According to a study published in the Journal of Clinical Oncology, rectal cancer patients treated with radiation therapy are more likely to develop second cancers, but less likely to have a rectal cancer recurrence, than patients treated with surgery alone.

The American Cancer Society estimates that over 40,000 people will be diagnosed with rectal cancer in the United States in 2005. The rectum is the last six inches of the large intestine and is located between the colon (upper half of large intestine) and the anus (lowest portion of large intestine that leads outside of the body). Treatment options for rectal cancer include surgery, radiation, and chemotherapy. Although these treatments have demonstrated benefits, they may also have short- and long-term adverse effects. In the case of radiation therapy, the long-term adverse effects are less well understood than short-term adverse effects because long-term side effects, such as second cancers, may not occur until years or decades after radiation therapy.

Some studies have indicated that radiation therapy increases the risk of developing a second cancer within the tissues that receive radiation. By understanding risks of developing a second cancer, high-risk patients can be closely monitored or screened for the particular cancer so it can be detected in its earliest stages-this offers the greatest chance of a cure.

In order to evaluate the risk of second cancers after radiation therapy for rectal cancer, researchers in Sweden evaluated data from two rectal cancer clinical trials that were conducted in the 1980s. Patients were treated with either surgery alone or surgery plus radiation therapy. None of the patients received chemotherapy. Among the 1599 patients, 115 (7%) subsequently developed a cancer other than rectal cancer. The most common sites of second cancers were the prostate, colon, and bladder. Patients who had received radiation therapy were 85% more likely to develop a second cancer than patients who were treated with surgery alone. Patients treated with radiation therapy, however, also had a decreased risk of rectal cancer recurrence. Because rectal cancer recurrences are more common than second cancers, patients treated with radiation therapy had an overall benefit in spite of the increased risk of second cancers. In one of the two studies, 20% of patients treated with radiation therapy developed a recurrence or a second cancer, compared to 31% of the patients treated with surgery alone.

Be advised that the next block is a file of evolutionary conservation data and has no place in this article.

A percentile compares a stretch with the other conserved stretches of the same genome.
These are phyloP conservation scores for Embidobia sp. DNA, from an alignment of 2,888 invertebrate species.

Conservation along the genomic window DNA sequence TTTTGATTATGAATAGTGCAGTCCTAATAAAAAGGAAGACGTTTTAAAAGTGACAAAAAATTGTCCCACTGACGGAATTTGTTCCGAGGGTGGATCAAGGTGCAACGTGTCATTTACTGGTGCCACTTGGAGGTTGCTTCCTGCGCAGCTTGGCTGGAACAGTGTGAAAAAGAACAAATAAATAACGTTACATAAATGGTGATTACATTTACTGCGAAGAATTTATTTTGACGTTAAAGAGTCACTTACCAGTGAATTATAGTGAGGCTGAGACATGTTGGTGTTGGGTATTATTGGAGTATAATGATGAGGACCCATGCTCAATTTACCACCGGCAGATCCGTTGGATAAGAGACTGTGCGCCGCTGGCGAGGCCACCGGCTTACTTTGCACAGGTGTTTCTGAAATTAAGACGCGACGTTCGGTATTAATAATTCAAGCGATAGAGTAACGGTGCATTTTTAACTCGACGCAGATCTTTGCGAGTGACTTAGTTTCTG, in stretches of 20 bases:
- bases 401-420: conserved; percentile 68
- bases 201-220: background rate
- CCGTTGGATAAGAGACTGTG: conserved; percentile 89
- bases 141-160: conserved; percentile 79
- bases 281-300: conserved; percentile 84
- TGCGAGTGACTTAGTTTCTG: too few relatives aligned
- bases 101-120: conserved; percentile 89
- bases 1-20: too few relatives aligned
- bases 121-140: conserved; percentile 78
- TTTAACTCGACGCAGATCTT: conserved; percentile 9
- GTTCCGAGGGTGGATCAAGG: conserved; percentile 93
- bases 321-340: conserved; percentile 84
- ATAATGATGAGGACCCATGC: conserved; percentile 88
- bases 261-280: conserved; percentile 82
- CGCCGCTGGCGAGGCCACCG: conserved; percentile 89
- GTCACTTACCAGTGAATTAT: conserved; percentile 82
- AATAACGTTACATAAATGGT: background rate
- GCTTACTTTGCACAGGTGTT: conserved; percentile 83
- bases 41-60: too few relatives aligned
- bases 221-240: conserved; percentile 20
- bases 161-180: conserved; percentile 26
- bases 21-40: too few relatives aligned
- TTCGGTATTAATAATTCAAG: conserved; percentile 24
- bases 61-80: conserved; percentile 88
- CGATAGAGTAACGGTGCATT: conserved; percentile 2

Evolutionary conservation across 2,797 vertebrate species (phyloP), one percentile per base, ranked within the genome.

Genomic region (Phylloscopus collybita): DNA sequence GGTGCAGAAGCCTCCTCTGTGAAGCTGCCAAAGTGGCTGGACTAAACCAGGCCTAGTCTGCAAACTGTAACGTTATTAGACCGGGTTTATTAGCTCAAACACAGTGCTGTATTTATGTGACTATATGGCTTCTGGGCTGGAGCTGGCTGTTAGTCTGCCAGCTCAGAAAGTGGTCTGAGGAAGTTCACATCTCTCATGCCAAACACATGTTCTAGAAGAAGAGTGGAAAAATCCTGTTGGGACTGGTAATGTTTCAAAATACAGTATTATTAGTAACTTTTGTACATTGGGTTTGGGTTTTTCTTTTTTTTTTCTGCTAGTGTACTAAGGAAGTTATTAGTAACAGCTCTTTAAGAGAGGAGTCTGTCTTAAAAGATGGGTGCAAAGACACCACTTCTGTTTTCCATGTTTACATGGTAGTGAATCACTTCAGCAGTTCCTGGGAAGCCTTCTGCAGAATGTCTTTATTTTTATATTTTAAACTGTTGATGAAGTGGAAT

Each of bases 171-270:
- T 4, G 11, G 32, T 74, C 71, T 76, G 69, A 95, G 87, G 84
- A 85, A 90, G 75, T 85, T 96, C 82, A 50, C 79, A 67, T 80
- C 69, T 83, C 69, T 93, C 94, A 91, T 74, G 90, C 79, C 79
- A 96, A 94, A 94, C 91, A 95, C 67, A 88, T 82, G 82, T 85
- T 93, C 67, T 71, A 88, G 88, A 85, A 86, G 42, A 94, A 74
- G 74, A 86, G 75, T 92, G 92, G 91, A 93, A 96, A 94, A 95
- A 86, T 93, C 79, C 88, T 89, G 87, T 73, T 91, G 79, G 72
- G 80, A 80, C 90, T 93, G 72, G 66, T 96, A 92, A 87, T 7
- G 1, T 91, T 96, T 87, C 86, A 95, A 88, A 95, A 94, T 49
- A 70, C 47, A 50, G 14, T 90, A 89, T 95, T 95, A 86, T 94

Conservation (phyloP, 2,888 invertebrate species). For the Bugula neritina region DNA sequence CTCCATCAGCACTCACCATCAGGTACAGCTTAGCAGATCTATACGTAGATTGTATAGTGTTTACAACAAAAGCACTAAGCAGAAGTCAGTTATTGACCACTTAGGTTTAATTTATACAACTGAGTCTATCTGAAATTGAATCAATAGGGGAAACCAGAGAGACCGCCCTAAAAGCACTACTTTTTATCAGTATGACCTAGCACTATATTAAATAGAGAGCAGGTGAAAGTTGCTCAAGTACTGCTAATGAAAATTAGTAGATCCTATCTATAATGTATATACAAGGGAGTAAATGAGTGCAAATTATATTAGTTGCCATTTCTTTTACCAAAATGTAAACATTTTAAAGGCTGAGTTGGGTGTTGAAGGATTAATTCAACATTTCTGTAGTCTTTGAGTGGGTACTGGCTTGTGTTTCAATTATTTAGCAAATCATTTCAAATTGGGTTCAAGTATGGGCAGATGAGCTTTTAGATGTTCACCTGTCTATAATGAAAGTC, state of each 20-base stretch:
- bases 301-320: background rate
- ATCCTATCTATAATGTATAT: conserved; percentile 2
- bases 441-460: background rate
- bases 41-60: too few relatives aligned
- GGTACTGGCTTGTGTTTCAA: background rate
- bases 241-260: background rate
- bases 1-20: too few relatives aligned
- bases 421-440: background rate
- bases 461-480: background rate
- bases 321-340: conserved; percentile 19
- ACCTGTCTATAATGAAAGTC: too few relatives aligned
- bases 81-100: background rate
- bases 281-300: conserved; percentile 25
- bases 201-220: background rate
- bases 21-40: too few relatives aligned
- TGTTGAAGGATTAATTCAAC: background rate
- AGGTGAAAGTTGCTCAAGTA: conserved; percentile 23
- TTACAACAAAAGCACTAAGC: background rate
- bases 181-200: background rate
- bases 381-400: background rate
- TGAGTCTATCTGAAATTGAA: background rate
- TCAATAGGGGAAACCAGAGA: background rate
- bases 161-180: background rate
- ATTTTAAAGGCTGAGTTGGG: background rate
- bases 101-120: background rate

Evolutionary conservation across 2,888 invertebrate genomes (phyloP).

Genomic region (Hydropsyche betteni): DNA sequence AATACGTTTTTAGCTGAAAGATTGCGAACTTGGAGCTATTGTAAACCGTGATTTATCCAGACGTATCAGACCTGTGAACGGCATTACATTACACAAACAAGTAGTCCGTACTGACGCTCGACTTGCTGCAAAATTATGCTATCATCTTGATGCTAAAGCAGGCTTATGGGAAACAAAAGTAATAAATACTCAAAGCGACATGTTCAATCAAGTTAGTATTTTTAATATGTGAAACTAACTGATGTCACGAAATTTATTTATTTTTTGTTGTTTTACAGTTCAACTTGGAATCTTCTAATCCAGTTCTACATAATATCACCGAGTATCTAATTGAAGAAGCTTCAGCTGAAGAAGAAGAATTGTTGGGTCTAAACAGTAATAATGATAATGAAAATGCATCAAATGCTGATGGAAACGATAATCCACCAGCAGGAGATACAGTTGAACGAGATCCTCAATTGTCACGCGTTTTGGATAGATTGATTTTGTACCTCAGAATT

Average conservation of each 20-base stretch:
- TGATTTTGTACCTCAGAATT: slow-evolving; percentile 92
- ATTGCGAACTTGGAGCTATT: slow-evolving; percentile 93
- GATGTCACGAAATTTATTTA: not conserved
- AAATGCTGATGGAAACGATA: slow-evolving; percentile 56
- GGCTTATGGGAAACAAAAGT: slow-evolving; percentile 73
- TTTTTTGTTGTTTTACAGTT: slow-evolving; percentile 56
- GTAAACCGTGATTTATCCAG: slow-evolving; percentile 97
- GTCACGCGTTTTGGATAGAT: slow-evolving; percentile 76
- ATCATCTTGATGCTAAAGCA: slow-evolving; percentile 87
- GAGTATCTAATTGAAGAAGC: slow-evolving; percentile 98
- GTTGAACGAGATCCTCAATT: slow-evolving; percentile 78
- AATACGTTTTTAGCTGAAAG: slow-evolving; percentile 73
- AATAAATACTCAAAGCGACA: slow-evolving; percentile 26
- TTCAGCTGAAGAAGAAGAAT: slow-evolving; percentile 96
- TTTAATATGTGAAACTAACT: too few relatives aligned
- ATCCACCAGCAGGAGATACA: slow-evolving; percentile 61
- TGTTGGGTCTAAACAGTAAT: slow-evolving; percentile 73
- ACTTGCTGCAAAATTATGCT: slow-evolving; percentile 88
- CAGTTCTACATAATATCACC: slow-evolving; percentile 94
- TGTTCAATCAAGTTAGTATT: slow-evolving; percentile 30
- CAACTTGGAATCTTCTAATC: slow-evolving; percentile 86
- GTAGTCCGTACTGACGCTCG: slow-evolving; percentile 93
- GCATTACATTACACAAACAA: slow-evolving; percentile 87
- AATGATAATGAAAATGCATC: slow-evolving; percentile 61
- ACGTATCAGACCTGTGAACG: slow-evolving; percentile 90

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The researchers conclude that rectal cancer patients treated with radiation and surgery are more likely to develop a second cancer than patients treated with surgery alone. However, given the decreased risk of rectal cancer recurrence in patients treated with radiation therapy, radiation appears to provide an overall benefit. Since recurrences are more common than second cancers, the researchers recommend that follow-up care of rectal cancer patients focus on identifying local or distant recurrences.

Reference: Birgisson H, Påhlman L, Gunnarsson U et al. Occurrence of second cancers in patients treated with radiotherapy for rectal cancer. Journal of Clinical Oncology. 2005;23:6126-6131.

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